Somewhere

Sofia Coppola, spawn of mega-talented director Francis Ford Coppola, has honed her own writing and directing talent over the years. The films she writes tend to be personal: with The Virgin Suicides, Lost in Translation, Marie Antoinette, and now Somewhere, she has offered viewers her own view of the world. Her films are sparse in dialog and rich in analytical thought. She described Somewhere as the most low-stress, pleasant shoot she’s had.

In Somewhere, Stephen Dorff portrays Hollywood star Johnny Marco. He’s a hot, young actor, living in the star-studded Chateau Marmont in LA, and living the life, but not having much fun. After we get inside Johnny’s head we are introduced to his eleven-year-old daughter Cleo, played by Elle Fanning. The film focuses on the story of the two characters and their relationship, especially while living in the unique and lonely world of Hollywood and stardom. This surprise visit ultimately shakes Johnny and wakes him up. After Cleo leaves, he’s faced with the fact that he has to make a change, to go somewhere, he’s just not sure where.

Comments

Loved this movie. Coppola's trademark slow pacing crawls to a near standstill (which may bore some viewers—Lost in Translation feels like a thriller by comparison), but I felt the languid flow of the film suited the drifting psyche of the main character, Johnny Marco, as he floats through his life, unattached, uninvolved and uninterested, even in his own daughter, it seems. Sounds dull, but for me at least, his low-key, day-to-day existential struggle is fascinating to observe as he moves through the other-world of Hollywood and the rotating sideshow of the Chateau Marmont in particular. This is highly self-aware film-making; Coppola pushes forward many familiar cinematic storytelling tropes, yet few of her key scenarios develop as you might expect, many of them intentionally petering out without the anticipated firm resolution or big cathartic moment. In places it feels empty and frustrating, but taken as a whole the film feels somehow beautifully, delicately balanced. This is Coppola's anti-movie: it's not much like a movie, but it's a lot like real life.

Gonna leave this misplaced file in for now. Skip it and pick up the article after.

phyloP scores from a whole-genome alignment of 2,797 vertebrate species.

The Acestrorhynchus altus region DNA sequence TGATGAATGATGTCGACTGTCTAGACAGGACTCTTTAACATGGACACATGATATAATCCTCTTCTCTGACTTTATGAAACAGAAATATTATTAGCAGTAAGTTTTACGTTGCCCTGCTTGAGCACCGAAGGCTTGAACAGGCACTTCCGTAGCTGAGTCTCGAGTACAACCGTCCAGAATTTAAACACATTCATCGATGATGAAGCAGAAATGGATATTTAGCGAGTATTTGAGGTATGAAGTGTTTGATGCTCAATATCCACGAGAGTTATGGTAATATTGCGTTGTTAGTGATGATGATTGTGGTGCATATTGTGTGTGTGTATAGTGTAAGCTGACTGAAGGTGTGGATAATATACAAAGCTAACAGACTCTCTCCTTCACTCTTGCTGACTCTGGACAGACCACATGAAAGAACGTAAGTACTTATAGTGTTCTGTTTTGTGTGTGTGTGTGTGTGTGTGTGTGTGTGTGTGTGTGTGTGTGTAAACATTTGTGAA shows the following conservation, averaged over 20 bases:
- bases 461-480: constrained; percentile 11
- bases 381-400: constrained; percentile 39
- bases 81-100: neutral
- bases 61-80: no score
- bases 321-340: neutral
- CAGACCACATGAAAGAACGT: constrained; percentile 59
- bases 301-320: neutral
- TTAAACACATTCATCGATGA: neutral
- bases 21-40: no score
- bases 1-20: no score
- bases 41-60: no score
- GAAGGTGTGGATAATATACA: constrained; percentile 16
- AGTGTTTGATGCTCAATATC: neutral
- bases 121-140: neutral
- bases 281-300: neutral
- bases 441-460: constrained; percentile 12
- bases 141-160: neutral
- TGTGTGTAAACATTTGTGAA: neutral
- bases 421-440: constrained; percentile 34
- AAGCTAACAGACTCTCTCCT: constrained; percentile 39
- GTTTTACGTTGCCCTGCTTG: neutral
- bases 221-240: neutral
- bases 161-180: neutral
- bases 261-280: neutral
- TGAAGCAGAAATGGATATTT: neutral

Any fans of Coppola should also check out CQ, directed by her brother Roman. It's more plot driven, faster paced and pulpy, but has the same sort of look to it and a bit of the feel.